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Peddler's Mall vendors must leave by Jan. 31

Sports jerseys shimmer from overhead racks. Baggy jeans are piled high on tables.

It took almost four years to build K.C.'s Sportswear into a bustling business at the Peddler's Mall and Flea Market on State Road 60. In four weeks, owner Kyong C. Walker could lose everything.

"All the money I have in this place . . .," Walker said with a sigh. She has been sick to her stomach since hearing the flea market is losing its home in Clayton Plaza.

Walker is among dozens of mom-and-pop vendors scrambling to respond to the news that the Peddler's Mall is being evicted to make way for Burdines-Macy's Furniture and Mattress Clearance Center. The flea market's lease expires at the end of the month.

"I have no place to go," she said. "It's short notice. I have a lot of packing to do."

In some eyes, the news has a silver lining. The furniture retailer will bring a marquee name to the aging shopping plaza, whose other tenants include tile, cabinet and furniture stores.

"This is a better fit," said property manager Jill Strumpf, who is with Bruce Strumpf Inc., which runs the plaza. "We're moving toward a home accessory shopping center."

Peddler's Mall merchants can remain at the plaza until Jan. 31, property managers said. The Burdines-Macy's affiliate hopes to open for business in mid to late February.

"It's a larger facility for us," said Jack Lafay, who manages the furniture store. He also likes the mall's prominent location. "I think we'll have more exposure."

The furniture clearinghouse has outgrown its 40,000-square-foot store next to the Home Depot at the Brandon Crossing Shopping Center on State Road 60. In the new location, it can expand to 55,000 square feet.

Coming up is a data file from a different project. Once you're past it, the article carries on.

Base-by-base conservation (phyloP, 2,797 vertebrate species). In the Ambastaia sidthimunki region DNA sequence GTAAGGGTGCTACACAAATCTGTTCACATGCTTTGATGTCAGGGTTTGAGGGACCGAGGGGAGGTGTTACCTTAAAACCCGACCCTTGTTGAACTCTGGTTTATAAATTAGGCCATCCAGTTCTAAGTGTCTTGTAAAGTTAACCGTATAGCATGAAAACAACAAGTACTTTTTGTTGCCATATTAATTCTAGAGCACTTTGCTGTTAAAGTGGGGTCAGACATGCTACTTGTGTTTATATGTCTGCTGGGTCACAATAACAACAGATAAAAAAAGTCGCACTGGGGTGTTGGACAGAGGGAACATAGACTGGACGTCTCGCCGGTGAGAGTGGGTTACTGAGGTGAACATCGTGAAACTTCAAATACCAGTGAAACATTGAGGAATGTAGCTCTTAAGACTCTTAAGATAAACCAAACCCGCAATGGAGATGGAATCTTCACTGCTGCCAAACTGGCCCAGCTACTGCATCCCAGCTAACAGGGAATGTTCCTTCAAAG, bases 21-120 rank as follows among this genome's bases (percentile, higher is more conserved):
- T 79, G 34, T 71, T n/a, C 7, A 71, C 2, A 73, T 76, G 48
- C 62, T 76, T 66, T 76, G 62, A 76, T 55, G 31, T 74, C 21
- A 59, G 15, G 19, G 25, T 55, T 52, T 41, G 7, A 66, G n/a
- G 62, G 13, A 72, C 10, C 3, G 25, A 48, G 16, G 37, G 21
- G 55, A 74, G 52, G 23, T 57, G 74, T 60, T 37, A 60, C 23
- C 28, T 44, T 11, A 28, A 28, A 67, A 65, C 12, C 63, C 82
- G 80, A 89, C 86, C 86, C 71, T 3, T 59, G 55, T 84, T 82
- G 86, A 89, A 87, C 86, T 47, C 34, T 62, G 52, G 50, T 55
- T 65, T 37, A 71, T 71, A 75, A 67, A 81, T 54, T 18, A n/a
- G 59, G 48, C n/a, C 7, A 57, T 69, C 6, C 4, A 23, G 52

A new sign will replace that of the Peddler's Mall, which is missing orange letters. Otherwise, the furniture store plans few improvements.

But before furniture can be moved in, an entire flea market must clear out.

The indoor market sells everything from fine jewelry to T-shirts, dining room tables to designer perfumes. Vendors from around the world liked the high-profile location with rent at a fraction of what other malls charge.

American dreams were made and lost here. Some merchants complained that traffic wasn't what they hoped for and left. But a handful of small businesses found their niche and thrived.

Last weekend, news about the lease termination spread from stall to stall. At midweek, many tenants still were waiting for official notice from the mall's owners.

Vendors fretted about what lies ahead at the end of the month. Some are talking about renting a storefront together. Everyone will sell as much as possible.

"I'm not going to go down," said Nan Bowden, who has sold Asian furniture, trinkets, purses and luggage at the flea market for more than three years. "I'm going to start all over again."

Letitia Stein can be reached at 661-2443 or